3. How deep will I have to dive?
The first 2 dives of the PADI Open Water Diver program are a maximum of 12 meters and the 3rd and 4th dives are a maximum of 18 meters (or 12m for 10-11 year olds). Your dives should be more than 5 meters but you do not HAVE to go to 18 meters. Talk to your instructor if you are anxious about depth.


4. I wear glasses, can I still dive?
Yes absolutely. One option is to dive in contact lenses – daily disposables are best in case you lose one during some of the mask skills which can happen from time to time. If you are not a contact lens wearer then a prescription mask is a great option. Some dive centers have prescription masks available but it can be difficult to hire one that matches your eyesight requirements exactly so it’s a good idea to invest in one of your own. If you are long sighted (have difficulty reading but are okay with distances), then you can buy prescription stickers that you apply to the lower section of a regular mask – much like wearing reading glasses.


5. I’m not much of a reader, will I manage the theory?
Yes. The PADI Open Water Diver course is designed to make it accessible to everyone, no matter what your preferred learning style is. The program is not just reading (although there is some), you will also be able to learn the theory through video presentations, practical demonstrations and practice and instructor presentations. If you are worried about “cramming” the
PADI eLearning options allow you to study from home, at your own pace prior to going to the dive center. If you are smartphone or tablet user then try the PADI Open Water Diver Touch Version which you also complete at home and provides a more interactive way of learning.

6. Will there be dangerous marine life?
This depends entirely on where you are diving and what you understand by “dangerous”. In some areas there are corals or plants which may sting if you brush up against them. Most marine animals do not attack and have stingers for defensive reasons only. Your instructor will explain to you how to interact with marine life in an observatory way which means you will experience some great encounters with many wonderful species. The golden rule is not to touch anything – most humans would be annoyed if something they didn’t know came into their environment and poked them!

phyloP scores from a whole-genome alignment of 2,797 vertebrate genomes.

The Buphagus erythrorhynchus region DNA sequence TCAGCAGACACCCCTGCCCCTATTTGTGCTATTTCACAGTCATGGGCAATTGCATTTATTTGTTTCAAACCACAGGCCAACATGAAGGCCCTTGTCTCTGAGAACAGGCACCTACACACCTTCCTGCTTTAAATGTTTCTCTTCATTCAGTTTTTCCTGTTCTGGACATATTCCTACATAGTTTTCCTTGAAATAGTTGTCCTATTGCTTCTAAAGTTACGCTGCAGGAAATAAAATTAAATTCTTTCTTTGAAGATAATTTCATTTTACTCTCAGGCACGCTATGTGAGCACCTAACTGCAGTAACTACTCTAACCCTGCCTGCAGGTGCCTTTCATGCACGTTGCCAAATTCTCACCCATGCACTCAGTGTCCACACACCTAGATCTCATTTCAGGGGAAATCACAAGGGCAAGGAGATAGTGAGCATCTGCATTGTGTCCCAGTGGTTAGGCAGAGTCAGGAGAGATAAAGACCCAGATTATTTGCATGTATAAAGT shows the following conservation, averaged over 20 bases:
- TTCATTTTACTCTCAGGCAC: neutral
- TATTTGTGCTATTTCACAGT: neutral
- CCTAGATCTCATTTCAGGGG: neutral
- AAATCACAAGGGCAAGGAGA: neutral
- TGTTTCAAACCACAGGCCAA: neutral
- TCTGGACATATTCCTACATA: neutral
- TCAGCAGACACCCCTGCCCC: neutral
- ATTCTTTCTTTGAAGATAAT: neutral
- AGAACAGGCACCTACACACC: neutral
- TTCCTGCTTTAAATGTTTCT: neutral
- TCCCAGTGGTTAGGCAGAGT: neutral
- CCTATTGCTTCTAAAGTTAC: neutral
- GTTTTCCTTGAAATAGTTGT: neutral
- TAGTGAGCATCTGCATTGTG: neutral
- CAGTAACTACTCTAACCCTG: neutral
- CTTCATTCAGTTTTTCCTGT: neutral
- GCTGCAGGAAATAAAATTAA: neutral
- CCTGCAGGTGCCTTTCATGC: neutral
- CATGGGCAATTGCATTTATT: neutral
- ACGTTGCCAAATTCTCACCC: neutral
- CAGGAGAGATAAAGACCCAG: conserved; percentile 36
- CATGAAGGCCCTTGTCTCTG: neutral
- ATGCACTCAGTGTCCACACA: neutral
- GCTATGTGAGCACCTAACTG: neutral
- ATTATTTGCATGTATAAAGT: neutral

7. Can I still learn to dive if I don’t have a buddy?
Yes, no problem! You may find that you have a one on one program with the instructor who will also be your buddy or you may form part of a group so you’ll meet new buddies. Divers are sociable and welcoming!


8. I’m not a strong swimmer, is this going to be a problem?
You don’t need to be Michael Phelps to learn how to dive but there are some minimum requirements for safety reasons. You will need to complete a 200meter swim (any stroke and it is not timed), you will also need to “float” for 10 minutes (this can be laid on your back, swimming or treading), you will also complete some snorkelling skills. The most important consideration is that you feel comfortable in the water. If you are not there yet then taking a couple of swim classes will improve your confidence and overall enjoyment.


9. Do I need to have my own scuba gear?
No, check with your chosen dive centre that equipment hire is provided. If you are thinking of investing in your own gear check out our blog –
Buying Your Own Scuba Gear: Pros, Cons and Practical Advice.

10. How long does the PADI Open Water Diver course take?
It depends on you and the dive center but usually 3 – 4 days.  Learning to dive is skill based, so the duration of the course is really determined by your progress in developing your skill level, comfort and confidence. If you choose PADI eLearning prior to your program this will reduce the amount of time needed at the dive center. If you don’t want to study on holiday you can always take the theory and pool sessions at a dive center at home and just make the open water dives on your holiday (your instructor will give you a “referral document” to take with you). Some dive centers offer programs over 2 weekends so you don’t need to take time off work. There are lots of options but if you are planning to take the program on holiday remember that you need at least 18 hours after diving before flying home.


Still have questions or ready to dive in? Don’t hesitate to ask your local PADI Dive Shop.

jueves, 20 de abril de 2017